can you write off your motorhome on your taxes

Can You Write Off Your Motorhome on Taxes – or Deduct Your RV or Camper Van?

Can you write off your motorhome on taxes?

As remote work becomes more sustainable and people increasingly consider the RV travel lifestyle, the question arises can you write off your motorhome on taxes? Or deduct your RV or camper van on your taxes?

The information contained in this post is provided for informational purposes only. It is not legal advice, nor should it be construed as legal advice on any subject matter. You should seek legal or other professional advice for tax matters for answers specific to your situation.

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First off, whether you can get any home or business tax advantages related to your RV, Motorhome, or Camper Van life may depend on where you claim permanent residency, your citizenship, and/or where you’ve registered your vehicle. Obviously, the tax laws vary between countries. For example, the US tax code is not the same, as say, the tax rules in Australia.

Also, if you are serious about living the RV life or are thinking about selling everything you have to live the travel lifestyle, and need to know the tax consequences of this lifestyle, you should consult a tax professional or lawyer who can discuss the specifics of your unique situation.

Is a Motorhome an Investment Property that Appreciates with Time?

Generally speaking, a motorhome, RV, fifth wheel, or camper van is not considered the same as investment property. These rigs all depreciate in value, like an ordinary vehicle does. A camping vehicle isn’t going to appreciate or gain value with time, like a house or other property generally does.

Depreciation is one of the reasons some people opt to buy a used motorhome. Compare buying a new motorhome to buying an ordinary new vehicle. A brand new car loses value immediately after you buy it and drive out of a dealer’s lot, and then continues to lose some of its value every year that follows. The same idea generally applies to new motorhomes. You will never fully recoup that original, brand new lot sticker price once you’ve bought it.

READ MORE: If you are looking to buy a motorhome, especially if you are a woman, you might enjoy reading Sexism on the Lot: Adventures in RV Shopping.

Can a Motorhome Be a Tax Write-Off?

  • Can you write off your RV, motorhome, or Camper Van as a second home?
  • If you are working remotely, temporarily or full-time, in your RV, motorhome, or Camper Van, can you write off office space?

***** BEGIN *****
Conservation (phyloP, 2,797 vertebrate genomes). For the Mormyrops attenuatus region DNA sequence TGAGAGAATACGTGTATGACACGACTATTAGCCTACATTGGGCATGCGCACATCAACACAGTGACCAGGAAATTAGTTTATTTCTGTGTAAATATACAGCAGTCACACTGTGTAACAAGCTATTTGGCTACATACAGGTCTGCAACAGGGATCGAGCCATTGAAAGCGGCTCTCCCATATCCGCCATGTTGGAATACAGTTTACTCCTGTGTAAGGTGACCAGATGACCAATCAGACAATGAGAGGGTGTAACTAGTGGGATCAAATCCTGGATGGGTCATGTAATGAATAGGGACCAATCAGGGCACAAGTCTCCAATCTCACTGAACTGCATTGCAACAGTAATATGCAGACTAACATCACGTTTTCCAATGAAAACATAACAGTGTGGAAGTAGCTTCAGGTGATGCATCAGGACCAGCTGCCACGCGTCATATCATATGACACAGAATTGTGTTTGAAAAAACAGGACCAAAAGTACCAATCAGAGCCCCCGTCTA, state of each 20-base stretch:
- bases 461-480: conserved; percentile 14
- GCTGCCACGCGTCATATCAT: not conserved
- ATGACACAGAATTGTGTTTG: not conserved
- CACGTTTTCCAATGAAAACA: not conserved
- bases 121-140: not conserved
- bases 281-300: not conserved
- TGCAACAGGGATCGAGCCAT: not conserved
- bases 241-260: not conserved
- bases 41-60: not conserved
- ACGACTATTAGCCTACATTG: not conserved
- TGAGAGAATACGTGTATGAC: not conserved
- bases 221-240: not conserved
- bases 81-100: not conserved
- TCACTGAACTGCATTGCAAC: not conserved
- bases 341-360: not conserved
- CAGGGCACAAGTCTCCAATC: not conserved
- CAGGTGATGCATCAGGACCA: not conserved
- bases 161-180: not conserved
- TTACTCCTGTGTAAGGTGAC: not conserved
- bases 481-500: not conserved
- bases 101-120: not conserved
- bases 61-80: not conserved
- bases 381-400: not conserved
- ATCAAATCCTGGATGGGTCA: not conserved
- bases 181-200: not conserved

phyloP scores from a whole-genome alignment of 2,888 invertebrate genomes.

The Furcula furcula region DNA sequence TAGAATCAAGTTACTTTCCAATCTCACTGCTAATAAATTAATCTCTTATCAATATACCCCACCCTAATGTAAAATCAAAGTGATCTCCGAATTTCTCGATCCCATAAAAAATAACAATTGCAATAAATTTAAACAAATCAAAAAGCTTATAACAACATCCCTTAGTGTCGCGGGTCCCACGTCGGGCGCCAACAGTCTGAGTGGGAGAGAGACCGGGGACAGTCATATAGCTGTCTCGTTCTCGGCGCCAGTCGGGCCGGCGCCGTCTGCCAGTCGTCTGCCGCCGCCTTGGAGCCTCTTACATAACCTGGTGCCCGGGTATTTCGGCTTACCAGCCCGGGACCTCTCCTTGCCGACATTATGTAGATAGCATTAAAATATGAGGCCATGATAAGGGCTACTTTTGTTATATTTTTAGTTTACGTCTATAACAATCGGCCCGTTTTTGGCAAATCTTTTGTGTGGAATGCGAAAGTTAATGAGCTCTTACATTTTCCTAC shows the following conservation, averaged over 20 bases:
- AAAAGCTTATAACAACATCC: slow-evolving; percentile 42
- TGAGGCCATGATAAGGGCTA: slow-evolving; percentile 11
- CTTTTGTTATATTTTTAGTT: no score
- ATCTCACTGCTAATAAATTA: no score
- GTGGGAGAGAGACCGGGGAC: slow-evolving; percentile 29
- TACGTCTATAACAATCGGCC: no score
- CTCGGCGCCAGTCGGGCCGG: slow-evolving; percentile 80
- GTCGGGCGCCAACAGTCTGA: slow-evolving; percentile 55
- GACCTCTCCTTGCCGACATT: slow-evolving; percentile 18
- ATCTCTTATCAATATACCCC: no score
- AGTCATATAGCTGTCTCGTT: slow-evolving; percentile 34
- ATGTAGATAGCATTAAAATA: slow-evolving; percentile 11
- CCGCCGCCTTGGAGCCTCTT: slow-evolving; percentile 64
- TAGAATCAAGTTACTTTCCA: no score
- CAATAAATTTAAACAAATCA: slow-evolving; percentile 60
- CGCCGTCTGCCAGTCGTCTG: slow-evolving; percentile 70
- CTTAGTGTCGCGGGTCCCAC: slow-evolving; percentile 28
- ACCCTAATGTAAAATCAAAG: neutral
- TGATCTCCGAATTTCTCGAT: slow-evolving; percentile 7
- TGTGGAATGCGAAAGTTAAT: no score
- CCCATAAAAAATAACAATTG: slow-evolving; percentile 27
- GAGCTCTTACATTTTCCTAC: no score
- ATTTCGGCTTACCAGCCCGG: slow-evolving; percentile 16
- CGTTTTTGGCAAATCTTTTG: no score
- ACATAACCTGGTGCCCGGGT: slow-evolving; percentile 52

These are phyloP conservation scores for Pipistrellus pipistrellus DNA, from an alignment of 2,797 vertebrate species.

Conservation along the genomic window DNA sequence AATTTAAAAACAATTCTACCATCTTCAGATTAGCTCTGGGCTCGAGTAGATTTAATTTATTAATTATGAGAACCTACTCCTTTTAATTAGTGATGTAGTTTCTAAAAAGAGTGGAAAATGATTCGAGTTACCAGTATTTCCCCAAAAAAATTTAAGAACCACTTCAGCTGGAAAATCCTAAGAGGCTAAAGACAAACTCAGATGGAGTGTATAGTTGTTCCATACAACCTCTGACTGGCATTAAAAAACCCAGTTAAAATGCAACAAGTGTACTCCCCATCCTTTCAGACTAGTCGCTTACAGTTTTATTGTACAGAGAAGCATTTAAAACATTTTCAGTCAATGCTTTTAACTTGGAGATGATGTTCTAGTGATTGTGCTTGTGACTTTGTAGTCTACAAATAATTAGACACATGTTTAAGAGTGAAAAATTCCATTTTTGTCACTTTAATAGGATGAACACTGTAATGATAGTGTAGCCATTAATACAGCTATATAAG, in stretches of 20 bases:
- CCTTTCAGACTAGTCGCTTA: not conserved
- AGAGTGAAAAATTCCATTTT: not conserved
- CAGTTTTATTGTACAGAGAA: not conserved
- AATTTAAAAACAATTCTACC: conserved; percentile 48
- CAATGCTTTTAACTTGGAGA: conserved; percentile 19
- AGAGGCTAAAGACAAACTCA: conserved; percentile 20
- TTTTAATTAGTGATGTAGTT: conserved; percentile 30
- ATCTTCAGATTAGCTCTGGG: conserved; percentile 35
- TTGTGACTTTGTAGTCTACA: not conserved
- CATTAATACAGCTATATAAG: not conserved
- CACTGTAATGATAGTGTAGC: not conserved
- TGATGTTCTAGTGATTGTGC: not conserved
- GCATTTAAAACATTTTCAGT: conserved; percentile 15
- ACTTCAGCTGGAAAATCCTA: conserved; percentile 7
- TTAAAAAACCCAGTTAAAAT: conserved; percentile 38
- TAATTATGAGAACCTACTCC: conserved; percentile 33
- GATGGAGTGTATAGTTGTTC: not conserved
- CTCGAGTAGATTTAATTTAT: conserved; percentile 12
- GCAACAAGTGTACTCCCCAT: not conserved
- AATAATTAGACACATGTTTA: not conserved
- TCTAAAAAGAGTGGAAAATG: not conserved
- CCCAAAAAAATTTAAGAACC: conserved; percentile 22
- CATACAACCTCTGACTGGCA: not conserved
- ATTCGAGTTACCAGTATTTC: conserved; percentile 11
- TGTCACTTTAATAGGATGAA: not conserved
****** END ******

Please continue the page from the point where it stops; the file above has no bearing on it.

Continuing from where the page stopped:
• Are you eligible for tax benefits or write-offs if you use your RV, motorhome, or Camper Van as a business?
  • What types of write-offs or deducts can you get if you live or work in your house on wheels?

Ways You Might Save Money on Your Taxes with an RV for Home or Business

  • If you’re a full-time RVer or living a full-time camper van life, you might be able to claim your rig as your primary residence and reap tax benefits from that situation, such as the home loan interest deduction. According to Camping World, IRS Publication 936 gives this primary residence situation the green light when it comes to tax advantages. You’ll have to make sure that your home on wheels qualifies and meets IRS criteria;
  • Interest paid or sales tax on your RV loan might offer tax deductions;
  • If you use your RV solely for business, you might benefit from business tax deductions;
  • You might also qualify for business tax deductions if you use your RV, motorhome, or camper van for business part of the year;
  • If you rent out your rig part of the tax year as part of your business activities, you might possibly be entitled to tax deductions;
  • An RV might also confer “second home” tax deductions.

Keep Good Records

As with anything tax related, if you live or work in your RV, you’ll want to keep good records. This way, you’ll be more likely to have the information you need should you decide to claim any deductions or tax advantages come tax time. For example, among the documents you may want to keep:

  • Sales documents, includes sales tax documentation, as applicable to your state
  • Bank documents, including monthly vehicle payments
  • Registration documents, as applicable to your vehicle and state of registration
  • Travel expenses and receipts, including gas receipts, campground charges, camping club membership invoices
  • Keep business and personal records separate, whenever and wherever possible. Sure, this may sound tricky especially when you’re living and working in your motorhome. However, you really need to keep business and personal accounts separate, and this includes credit cards and bank accounts.
  • Receipts. Repair receipts. Hookup receipts (as in utilities 😉 ). Gas receipts. Tolls paid receipts. And any parking expenses.

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Of course, I’d love to hear from you. What are your thoughts on Can You Write Off Your Motorhome on Taxes? Does living or working in your RV help you save on your taxes? Drop a comment below.

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